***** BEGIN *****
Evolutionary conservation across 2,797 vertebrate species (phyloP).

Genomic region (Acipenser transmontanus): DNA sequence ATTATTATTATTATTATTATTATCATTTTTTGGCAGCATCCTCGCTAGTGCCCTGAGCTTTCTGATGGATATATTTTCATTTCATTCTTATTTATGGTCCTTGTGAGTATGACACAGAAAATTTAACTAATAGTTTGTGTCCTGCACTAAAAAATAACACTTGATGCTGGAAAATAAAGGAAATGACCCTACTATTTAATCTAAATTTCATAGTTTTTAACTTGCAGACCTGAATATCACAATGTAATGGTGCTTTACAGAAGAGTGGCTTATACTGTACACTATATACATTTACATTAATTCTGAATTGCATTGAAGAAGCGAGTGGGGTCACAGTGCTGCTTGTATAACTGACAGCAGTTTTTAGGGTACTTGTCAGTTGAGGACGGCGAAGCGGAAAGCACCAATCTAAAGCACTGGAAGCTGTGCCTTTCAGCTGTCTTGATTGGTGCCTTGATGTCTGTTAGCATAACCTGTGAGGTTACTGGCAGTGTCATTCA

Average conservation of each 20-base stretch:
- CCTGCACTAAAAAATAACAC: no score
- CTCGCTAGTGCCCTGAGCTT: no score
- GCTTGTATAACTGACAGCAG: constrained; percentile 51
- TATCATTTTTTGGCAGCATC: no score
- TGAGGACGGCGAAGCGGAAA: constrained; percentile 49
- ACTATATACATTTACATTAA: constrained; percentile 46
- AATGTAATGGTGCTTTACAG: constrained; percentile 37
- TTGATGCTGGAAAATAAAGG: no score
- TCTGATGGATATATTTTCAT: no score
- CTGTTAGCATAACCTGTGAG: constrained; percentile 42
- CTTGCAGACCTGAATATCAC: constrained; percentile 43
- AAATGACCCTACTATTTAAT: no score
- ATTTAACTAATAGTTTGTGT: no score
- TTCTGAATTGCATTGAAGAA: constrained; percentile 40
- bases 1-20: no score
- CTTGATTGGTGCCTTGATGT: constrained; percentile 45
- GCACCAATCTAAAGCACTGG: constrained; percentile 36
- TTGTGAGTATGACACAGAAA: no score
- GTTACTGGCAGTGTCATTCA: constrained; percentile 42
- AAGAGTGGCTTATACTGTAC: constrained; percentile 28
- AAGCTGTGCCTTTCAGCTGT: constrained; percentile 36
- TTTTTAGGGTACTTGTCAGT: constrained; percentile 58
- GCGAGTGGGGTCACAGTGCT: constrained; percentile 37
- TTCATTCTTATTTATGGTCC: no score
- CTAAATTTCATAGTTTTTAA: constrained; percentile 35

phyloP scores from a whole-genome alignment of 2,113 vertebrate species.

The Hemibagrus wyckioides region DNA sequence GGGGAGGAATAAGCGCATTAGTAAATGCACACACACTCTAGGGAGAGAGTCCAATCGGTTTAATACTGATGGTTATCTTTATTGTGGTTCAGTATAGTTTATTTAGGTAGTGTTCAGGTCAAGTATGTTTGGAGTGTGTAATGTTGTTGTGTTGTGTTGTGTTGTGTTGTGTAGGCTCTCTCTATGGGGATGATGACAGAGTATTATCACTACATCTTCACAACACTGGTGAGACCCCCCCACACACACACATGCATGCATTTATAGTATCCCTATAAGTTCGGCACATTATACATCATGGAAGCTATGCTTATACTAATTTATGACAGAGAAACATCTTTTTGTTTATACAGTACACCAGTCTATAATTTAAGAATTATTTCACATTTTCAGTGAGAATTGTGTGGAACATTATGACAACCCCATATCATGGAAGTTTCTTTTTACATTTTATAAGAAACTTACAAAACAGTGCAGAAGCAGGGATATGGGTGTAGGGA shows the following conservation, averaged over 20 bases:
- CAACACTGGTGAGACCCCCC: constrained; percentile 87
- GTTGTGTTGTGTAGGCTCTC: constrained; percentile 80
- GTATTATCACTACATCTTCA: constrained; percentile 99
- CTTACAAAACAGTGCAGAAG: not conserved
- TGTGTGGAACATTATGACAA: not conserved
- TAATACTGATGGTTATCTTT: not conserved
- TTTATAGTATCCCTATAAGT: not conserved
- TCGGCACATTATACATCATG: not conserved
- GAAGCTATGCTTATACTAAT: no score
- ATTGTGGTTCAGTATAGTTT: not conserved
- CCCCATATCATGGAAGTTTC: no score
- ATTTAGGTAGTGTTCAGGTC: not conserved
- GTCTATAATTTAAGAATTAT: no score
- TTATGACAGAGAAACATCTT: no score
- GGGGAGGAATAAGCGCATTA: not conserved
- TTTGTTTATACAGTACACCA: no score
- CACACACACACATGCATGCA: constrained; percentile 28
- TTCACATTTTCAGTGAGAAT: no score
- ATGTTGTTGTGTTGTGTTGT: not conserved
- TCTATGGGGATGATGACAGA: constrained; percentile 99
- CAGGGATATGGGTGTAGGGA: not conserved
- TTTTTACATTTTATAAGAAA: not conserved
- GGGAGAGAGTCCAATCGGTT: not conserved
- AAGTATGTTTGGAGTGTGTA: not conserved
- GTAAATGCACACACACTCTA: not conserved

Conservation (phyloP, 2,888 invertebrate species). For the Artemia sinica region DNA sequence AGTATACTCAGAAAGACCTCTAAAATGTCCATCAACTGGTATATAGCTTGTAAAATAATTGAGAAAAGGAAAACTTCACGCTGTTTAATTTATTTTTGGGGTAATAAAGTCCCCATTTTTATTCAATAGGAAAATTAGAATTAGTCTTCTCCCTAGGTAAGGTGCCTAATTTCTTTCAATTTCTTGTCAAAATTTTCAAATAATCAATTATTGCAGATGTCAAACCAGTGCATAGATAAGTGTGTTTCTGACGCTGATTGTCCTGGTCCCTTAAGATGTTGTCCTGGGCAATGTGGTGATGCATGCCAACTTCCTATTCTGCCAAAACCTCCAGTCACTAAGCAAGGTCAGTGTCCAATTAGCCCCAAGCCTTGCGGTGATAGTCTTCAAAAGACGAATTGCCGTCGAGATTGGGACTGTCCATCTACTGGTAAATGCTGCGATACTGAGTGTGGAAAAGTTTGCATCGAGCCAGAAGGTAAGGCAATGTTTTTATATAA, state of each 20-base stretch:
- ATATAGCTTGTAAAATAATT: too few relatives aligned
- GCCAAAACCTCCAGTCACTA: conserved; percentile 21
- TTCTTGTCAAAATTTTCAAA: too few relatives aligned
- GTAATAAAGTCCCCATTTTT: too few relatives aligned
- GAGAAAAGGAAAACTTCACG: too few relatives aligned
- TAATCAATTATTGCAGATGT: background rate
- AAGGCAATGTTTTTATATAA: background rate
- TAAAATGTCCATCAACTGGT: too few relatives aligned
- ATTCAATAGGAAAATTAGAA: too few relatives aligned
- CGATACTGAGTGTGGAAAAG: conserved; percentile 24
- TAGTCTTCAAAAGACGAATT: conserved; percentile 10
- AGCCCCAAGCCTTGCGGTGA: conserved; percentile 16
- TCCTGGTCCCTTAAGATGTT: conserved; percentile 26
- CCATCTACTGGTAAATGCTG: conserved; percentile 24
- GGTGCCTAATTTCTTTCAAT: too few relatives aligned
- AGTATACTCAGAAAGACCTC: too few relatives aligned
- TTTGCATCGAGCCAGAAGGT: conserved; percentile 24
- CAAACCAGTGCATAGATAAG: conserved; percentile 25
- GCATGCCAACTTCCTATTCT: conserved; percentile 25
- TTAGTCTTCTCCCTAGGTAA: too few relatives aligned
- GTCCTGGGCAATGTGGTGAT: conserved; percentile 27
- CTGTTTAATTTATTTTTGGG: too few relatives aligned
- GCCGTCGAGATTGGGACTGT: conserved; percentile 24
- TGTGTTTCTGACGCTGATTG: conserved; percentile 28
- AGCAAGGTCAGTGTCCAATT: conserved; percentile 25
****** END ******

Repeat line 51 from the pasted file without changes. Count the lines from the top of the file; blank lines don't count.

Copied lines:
- CAGGGATATGGGTGTAGGGA: not conserved